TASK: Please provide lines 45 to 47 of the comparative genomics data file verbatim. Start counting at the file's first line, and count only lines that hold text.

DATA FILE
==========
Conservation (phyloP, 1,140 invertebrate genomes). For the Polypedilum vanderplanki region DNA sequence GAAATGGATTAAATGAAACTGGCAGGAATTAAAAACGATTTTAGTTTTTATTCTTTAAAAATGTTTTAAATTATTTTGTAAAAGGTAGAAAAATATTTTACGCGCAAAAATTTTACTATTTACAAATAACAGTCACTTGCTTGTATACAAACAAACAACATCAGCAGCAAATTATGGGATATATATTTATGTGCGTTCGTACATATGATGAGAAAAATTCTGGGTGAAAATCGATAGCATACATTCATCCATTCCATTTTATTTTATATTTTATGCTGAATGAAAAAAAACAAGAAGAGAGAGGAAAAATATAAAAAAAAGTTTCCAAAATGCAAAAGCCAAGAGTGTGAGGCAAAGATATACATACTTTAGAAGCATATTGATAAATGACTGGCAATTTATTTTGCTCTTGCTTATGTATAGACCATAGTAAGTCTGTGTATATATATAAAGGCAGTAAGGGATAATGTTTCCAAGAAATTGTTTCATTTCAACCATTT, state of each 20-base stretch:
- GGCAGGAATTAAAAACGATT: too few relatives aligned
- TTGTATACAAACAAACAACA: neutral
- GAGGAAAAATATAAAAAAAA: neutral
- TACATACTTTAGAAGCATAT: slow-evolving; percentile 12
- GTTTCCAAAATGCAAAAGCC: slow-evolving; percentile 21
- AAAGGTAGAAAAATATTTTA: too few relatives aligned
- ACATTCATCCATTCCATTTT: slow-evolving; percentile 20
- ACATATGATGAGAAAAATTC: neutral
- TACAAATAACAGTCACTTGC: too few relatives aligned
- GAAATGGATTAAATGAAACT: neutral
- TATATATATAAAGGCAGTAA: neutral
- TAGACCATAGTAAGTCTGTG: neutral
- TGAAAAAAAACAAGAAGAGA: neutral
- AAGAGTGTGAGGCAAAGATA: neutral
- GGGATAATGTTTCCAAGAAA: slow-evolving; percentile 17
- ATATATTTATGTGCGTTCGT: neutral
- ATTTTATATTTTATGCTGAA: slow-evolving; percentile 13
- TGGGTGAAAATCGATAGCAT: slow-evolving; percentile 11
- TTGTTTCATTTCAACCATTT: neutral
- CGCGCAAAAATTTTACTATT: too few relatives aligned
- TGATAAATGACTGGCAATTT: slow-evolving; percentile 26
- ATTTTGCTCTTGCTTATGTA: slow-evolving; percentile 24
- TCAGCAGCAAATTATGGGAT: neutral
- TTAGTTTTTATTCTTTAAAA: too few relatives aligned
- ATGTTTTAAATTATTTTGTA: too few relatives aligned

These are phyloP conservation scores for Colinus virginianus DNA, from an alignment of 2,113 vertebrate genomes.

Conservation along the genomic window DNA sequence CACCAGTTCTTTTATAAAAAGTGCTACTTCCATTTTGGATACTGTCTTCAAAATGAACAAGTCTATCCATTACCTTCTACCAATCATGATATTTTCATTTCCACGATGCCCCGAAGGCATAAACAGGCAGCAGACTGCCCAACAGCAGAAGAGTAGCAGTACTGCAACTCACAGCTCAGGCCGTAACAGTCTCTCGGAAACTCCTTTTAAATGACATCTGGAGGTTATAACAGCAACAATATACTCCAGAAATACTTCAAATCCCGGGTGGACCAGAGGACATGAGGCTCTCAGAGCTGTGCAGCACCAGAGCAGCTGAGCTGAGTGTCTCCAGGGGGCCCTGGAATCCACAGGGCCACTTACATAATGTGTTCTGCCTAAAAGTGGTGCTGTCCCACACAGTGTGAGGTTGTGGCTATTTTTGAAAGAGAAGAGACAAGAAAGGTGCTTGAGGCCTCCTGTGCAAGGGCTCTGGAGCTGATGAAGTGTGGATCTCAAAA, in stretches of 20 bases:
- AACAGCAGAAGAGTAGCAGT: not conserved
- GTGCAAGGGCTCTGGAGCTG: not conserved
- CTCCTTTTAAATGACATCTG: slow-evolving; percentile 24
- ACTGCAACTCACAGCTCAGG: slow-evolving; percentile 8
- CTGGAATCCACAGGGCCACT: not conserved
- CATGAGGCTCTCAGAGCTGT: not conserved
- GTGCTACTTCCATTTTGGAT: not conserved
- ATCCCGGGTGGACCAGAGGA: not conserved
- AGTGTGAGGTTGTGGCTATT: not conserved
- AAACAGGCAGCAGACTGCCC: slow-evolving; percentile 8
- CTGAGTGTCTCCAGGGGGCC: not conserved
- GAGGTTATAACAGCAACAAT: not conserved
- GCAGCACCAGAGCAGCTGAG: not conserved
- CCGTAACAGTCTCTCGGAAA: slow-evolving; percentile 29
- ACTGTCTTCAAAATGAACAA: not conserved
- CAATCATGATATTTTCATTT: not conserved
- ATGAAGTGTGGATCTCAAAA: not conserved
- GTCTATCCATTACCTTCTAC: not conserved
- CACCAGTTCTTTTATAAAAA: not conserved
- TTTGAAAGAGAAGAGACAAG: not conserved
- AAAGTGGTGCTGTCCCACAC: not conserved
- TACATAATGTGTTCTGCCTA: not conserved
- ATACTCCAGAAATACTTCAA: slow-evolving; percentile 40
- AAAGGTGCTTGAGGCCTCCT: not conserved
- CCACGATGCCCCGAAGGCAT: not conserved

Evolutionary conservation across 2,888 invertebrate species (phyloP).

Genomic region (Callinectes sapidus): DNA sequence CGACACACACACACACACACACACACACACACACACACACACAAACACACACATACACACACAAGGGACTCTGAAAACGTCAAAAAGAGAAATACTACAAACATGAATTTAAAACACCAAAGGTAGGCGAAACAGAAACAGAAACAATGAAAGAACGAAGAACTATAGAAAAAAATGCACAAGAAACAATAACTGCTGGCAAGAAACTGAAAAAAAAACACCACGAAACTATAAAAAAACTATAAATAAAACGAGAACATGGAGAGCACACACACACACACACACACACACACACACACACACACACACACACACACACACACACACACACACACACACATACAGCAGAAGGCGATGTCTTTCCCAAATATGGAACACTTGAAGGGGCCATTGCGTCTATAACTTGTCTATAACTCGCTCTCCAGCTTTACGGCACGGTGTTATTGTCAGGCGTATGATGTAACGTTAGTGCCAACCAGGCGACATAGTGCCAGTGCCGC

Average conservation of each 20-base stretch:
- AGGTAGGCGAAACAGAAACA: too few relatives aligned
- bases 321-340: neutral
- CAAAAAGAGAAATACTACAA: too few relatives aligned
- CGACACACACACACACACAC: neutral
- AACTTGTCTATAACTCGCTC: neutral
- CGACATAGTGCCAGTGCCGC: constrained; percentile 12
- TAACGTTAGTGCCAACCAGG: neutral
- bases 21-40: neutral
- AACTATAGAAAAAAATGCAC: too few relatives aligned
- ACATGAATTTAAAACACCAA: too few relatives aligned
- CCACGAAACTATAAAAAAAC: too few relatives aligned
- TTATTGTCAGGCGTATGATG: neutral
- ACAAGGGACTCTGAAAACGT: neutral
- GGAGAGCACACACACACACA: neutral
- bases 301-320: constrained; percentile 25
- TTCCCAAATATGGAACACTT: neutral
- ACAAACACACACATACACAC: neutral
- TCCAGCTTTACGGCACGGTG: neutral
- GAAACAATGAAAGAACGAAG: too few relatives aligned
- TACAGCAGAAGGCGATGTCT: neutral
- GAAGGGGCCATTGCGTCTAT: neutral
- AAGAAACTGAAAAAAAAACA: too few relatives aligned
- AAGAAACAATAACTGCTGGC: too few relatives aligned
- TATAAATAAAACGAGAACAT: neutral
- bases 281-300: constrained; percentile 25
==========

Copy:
- ATGAAGTGTGGATCTCAAAA: not conserved
- GTCTATCCATTACCTTCTAC: not conserved
- CACCAGTTCTTTTATAAAAA: not conserved